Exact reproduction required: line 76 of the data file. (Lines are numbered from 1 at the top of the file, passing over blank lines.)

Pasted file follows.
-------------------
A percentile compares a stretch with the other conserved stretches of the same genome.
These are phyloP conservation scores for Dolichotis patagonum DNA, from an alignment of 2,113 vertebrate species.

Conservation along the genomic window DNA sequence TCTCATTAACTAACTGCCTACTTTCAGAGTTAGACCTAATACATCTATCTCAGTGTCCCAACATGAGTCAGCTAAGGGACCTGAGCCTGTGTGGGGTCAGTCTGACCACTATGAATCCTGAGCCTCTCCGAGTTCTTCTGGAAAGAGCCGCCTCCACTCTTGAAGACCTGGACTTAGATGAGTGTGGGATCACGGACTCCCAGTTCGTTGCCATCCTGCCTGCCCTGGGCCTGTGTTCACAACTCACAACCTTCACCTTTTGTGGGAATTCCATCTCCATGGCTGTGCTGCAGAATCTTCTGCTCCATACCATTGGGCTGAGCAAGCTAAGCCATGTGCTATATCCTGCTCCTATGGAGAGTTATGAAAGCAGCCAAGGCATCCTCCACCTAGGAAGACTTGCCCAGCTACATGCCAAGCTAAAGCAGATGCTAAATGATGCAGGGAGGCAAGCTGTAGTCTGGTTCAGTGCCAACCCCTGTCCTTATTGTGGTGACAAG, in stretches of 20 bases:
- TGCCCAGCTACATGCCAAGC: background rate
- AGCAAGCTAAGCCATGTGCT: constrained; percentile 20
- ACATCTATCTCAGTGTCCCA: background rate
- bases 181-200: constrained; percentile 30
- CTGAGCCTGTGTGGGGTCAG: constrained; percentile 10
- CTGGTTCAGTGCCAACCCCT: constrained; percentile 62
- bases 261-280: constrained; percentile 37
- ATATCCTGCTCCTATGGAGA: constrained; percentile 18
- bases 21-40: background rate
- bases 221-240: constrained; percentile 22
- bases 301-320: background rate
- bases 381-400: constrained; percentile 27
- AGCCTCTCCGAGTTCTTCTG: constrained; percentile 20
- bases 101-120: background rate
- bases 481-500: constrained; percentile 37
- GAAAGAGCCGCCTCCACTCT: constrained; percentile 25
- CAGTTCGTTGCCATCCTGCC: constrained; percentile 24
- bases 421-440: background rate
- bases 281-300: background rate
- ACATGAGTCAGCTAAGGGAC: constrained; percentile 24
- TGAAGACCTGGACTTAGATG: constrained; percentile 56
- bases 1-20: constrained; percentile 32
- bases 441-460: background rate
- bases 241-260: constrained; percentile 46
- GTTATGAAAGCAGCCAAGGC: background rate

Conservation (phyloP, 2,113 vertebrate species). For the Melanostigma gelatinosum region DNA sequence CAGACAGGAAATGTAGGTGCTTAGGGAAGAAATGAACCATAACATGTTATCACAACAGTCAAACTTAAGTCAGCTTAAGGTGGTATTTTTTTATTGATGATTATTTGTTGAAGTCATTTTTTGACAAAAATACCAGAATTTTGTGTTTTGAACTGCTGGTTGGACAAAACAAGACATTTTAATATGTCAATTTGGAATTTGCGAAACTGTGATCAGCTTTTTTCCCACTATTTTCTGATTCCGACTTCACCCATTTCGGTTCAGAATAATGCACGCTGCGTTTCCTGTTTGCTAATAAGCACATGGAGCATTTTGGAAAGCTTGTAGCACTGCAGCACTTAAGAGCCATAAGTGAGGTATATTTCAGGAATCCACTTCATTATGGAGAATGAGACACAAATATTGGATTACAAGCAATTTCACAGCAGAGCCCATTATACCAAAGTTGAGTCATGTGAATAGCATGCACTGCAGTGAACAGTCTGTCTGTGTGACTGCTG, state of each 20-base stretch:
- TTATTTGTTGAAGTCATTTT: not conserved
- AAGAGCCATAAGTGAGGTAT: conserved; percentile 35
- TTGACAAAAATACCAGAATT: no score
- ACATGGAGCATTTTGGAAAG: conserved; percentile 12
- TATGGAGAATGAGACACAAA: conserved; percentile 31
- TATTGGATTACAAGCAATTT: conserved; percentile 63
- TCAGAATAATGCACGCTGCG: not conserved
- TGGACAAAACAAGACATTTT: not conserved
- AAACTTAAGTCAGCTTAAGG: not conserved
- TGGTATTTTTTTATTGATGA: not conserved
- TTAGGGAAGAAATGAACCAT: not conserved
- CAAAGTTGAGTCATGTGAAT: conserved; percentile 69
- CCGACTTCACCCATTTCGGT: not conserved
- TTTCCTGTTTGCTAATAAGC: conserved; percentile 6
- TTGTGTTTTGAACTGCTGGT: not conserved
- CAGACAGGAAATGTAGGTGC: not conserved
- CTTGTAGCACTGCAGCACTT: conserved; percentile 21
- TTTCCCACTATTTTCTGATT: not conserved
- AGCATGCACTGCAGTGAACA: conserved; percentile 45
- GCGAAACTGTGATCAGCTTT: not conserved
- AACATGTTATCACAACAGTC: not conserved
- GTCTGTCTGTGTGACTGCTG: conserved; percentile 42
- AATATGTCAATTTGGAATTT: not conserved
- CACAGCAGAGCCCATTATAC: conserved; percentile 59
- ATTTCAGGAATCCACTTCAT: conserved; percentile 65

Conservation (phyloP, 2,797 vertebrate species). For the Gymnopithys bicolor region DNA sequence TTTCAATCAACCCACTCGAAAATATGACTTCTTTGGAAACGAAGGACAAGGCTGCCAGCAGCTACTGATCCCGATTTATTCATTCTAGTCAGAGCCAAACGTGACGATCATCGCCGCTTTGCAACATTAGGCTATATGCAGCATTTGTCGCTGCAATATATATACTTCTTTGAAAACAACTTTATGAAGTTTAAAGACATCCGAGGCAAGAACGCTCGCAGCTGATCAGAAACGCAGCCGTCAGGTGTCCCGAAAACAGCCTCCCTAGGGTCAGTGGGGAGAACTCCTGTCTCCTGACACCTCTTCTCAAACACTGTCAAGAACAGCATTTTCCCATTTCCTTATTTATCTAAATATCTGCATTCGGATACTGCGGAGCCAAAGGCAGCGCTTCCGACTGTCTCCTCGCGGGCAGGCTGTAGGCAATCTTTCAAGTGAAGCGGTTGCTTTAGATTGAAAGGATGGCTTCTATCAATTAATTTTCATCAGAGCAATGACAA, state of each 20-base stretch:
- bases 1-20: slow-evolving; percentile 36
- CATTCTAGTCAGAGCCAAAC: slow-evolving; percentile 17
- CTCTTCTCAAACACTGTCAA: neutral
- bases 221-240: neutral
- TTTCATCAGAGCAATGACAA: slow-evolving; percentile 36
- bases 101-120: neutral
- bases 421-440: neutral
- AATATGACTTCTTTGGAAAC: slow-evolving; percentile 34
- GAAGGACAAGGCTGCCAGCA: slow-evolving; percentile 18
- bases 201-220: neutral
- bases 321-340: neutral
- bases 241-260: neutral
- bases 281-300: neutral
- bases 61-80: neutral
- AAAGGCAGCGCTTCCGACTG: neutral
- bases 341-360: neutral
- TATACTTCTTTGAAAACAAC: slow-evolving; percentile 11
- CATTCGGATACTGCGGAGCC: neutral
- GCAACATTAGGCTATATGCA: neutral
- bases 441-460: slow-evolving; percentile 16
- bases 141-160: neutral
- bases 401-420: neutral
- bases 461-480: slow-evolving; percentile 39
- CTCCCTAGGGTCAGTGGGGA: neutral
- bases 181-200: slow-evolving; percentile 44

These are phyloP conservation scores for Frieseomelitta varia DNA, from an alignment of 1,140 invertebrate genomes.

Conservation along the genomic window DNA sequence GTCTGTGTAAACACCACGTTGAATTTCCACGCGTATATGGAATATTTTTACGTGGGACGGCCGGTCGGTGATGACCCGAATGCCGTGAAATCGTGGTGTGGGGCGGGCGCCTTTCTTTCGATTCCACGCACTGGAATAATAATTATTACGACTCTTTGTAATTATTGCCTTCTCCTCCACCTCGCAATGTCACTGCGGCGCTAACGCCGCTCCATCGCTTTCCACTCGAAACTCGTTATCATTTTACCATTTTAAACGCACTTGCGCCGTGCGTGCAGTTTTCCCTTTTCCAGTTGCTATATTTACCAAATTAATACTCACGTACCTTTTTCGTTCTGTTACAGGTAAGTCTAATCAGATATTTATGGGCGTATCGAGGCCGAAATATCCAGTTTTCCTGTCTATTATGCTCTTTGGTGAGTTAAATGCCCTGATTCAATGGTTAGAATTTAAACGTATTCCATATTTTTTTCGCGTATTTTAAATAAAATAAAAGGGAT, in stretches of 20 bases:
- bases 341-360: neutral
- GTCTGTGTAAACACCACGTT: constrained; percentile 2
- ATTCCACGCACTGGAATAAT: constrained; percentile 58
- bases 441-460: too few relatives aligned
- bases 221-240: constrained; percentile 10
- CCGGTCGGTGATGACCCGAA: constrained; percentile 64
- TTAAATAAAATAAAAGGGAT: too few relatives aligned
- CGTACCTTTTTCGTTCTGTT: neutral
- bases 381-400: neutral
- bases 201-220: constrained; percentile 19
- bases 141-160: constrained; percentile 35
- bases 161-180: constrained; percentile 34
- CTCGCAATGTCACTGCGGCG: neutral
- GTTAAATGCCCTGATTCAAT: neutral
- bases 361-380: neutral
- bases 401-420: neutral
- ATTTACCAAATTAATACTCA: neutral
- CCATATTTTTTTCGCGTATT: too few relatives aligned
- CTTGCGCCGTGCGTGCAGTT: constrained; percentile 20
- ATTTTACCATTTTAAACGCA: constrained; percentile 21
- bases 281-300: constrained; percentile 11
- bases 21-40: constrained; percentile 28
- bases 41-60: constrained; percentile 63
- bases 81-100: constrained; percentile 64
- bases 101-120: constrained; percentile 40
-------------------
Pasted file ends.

- bases 141-160: neutral